Originally published on October 10 2013
Apparently, everything old is new again – especially when it comes to what some philosophers had to teach us from more than 2,000 years ago. I refer particularly to the famous Roman Emperor, Marcus Aurelius,the Roman playwright Seneca and the Greek philosopher Epictetus – THE STOICS. I am assured that they have been ‘discovered’ during COVID lockdowns by the younger generation with new interpretive books being published. Hooray, I say!
These philosophers are often referred to as THE STOICS. I expect that, except to the most avid seekers of wisdom, they are unknown. I must have been fortunate then to be exposed to them when I did an ‘O’level’ in philosophy when I was 15 (I’d been chucked out of physics and chemistry) – I’ve been inspired and comforted ever since by what I learned. (I was recently re-reading Aurelius’s Meditations – which sparked this current conversations with my 17 and 19 year old granddaughters – they finally thought I was trendy?). Stoicism is largely unknown or misunderstood – part of that is the injustice that is given to the word STOIC – because, to the average person, this dynamic, practical model for living has become misinterpreted as emotionless – and nothing could be further from the truth. It’s the 19 year olds’ birthday tomorrow and I have bought a book for her – THE DAILY STOIC by Ryan Holiday – 366 Meditations on Wisdom, Perseverance, and the Art of Living. I highly recommend it for anyone embarking on their journey into Stoic Philosophy.
I recently went to a show in Byron with Ruby Wax – the New York comedian who lives in London. She was talking about her new book ‘Sane New World’ – an account of her experiences of being born into a dysfunctional family, being diagnosed with depression after the birth of her third child, having lived with it for most of her life, and how she learned to deal with it. She said she dealt with it by allowing herself to be diagnosed and then trying to understand it – she has just completed a course at Oxford University where she studied neural plasticity – how the brain works and suggests we can rewire it to help us function in a better way – it’s apparently not all in our DNA .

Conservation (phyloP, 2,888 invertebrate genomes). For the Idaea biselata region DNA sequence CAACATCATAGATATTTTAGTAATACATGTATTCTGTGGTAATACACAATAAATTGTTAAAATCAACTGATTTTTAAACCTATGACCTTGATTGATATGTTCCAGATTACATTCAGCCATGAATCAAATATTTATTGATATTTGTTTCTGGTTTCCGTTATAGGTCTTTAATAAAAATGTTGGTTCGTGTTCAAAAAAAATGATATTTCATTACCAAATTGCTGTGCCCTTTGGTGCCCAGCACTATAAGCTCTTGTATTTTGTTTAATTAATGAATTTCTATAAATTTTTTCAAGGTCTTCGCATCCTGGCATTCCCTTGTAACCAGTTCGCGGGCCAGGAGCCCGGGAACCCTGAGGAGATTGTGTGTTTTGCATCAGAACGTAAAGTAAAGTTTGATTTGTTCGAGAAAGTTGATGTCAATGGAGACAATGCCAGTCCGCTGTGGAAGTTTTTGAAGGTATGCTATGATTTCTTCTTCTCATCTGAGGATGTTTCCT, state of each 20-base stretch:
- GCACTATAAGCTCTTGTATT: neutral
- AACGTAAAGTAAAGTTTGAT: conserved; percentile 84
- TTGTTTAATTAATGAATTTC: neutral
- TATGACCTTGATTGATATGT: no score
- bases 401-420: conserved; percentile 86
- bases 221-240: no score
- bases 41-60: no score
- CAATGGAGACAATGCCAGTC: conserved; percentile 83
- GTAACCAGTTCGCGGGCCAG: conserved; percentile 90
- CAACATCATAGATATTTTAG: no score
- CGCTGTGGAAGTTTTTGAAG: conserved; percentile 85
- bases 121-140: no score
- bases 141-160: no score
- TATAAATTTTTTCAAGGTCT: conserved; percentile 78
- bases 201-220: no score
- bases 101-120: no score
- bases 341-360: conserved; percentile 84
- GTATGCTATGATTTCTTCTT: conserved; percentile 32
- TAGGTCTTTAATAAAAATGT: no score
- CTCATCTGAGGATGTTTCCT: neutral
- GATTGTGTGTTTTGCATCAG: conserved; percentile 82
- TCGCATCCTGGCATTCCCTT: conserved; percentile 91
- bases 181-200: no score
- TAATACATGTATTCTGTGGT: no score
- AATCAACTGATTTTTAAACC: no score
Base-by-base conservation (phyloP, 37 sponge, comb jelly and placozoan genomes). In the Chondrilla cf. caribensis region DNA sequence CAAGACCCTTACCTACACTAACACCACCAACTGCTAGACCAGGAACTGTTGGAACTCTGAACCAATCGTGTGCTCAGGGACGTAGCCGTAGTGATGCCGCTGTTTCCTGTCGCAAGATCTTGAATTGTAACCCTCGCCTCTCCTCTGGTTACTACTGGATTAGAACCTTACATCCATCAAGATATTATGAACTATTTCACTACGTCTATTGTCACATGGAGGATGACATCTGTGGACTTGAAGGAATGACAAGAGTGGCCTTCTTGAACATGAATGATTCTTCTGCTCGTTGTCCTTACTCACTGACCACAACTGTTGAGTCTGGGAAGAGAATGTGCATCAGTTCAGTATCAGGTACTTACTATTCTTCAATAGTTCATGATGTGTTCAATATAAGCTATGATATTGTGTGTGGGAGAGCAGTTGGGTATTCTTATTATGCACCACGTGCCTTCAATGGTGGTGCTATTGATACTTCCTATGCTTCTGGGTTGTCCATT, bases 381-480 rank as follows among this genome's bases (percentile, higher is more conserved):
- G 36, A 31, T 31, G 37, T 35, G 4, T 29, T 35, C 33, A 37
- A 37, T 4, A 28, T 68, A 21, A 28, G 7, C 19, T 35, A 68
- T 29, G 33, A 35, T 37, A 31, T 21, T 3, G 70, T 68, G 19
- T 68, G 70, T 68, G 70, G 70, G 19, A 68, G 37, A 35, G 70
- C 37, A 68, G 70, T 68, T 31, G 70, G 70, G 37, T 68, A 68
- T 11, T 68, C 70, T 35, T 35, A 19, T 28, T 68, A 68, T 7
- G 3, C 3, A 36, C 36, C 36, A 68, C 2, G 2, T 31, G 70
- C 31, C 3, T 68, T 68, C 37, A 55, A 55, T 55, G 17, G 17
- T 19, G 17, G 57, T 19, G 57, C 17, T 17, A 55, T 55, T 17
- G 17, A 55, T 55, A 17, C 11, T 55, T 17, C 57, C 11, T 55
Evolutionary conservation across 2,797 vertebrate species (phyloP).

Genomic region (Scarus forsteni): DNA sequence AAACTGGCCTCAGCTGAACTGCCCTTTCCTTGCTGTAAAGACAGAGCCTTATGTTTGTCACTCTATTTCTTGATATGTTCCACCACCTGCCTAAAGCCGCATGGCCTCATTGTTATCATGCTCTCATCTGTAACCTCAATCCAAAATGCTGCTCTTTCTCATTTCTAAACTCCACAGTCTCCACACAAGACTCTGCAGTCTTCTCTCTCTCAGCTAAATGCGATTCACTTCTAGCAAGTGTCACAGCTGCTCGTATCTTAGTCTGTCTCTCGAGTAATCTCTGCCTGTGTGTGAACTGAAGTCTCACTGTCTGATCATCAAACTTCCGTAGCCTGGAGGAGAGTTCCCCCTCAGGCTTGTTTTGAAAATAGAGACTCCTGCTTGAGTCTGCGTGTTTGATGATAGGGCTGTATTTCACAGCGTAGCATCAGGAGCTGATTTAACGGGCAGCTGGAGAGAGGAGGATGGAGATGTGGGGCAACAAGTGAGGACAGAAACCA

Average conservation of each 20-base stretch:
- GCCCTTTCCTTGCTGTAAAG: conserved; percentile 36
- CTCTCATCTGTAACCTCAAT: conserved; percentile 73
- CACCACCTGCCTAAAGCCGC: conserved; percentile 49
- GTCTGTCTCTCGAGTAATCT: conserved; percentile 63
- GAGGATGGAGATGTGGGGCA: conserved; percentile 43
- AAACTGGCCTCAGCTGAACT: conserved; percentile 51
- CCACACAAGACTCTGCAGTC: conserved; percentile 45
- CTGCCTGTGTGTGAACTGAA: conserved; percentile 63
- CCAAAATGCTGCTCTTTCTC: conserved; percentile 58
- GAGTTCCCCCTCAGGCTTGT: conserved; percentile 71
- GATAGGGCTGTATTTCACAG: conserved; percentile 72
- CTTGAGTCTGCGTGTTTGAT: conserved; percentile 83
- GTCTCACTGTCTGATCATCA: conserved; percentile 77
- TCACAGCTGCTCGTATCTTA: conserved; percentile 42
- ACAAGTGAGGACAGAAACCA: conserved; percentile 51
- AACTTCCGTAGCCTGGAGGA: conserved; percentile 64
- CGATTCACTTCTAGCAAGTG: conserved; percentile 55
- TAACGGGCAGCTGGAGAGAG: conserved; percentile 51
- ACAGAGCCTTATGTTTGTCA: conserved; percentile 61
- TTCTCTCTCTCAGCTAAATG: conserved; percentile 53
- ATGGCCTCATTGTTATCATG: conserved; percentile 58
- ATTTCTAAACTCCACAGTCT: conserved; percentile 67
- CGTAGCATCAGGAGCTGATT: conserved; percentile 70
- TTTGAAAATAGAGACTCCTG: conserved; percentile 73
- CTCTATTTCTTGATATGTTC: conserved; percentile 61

She prefaced her talk, in the usual way around here, by having a dig at the Byron Bay audience – (apparently we are all hippy-trippy crystal gazers – amongst other things). She then proceeded to talk about how she turned her life around by learning about mindfulness – being in the moment and about how we should: realize that the acquisition of wealth and ‘stuff’ won’t give us peace and contentment, stop and actually listen to our children, not try to do twenty things at once and be aware of the here and now etc. etc. It seemed to me that most of the audience were thinking the same as me “No wonder you’re depressed if you’ve only just worked that out” Why did she think we have chosen to be HERE rather than THERE?
We all have difficult times in our life and there is not always a hand reaching out to stop us stumbling or pick us up when we fall, so we really have to learn ways of helping ourselves – for me that’s engaging with nature, being active (having a swim!) and finding the pleasure in small things, because sometimes I could easily just pull the covers over my head and try to blot out the difficult bits. It’s at times like that I go back to Seneca – the Roman philosopher who lived over 2,000 years ago during the reign of Nero, who ended up forcing Seneca to take his own life when he fell out of favour (and we think our leaders can be self-serving, greedy nincompoops!).
I had done a short course in philosophy at school, but I really got to know more about Seneca from the marvelous series ‘The Consolations of Philosophy’, by modern-day philosopher Alain de Botton. Seneca’s main message is that we are in charge of our own happiness and if the way we are running our life is making us unhappy – then change it. Be brave – it will make you more resilient.
JUST A LITTLE STORY: When I was growing up my mother was constantly on the latest fad diet – grapefruit, Pritikin, Weight Watchers, liquid dinners in a can, pills etc. etc. The garage was also full of discarded ‘diet aids’ – a belted fat wobbler that you strapped around you, turned on and then fell in a heap of laughter (that burnt up a few calories – the fat wobbler did nothing!), special mats and rolling ‘things’ for doing stomach crunches, a medicine ball that nearly knocked her teeth out and the piece de la resistance ‘the scuba suit’ – as my father dubbed it. This was a flesh-coloured, rubber corset with little holes all over it that my brother and I had to help her get zipped into – don’t ask!. This was supposed to make her sweat, while running around the house with the vacuum cleaner, and bingo the pounds would drop off. Of course, she didn’t lose an ounce. The unzipping of this corset of torture was at least fun to watch – she looked like she was in the final stages of some fatal disease; bright pink and sweaty with little pimples all over her where her flesh had been forced through the rubber holes!
Mum thought there there was a magic answer to her displeasure with the way she looked. What she didn’t want to do was CHANGE – eat less and exercise.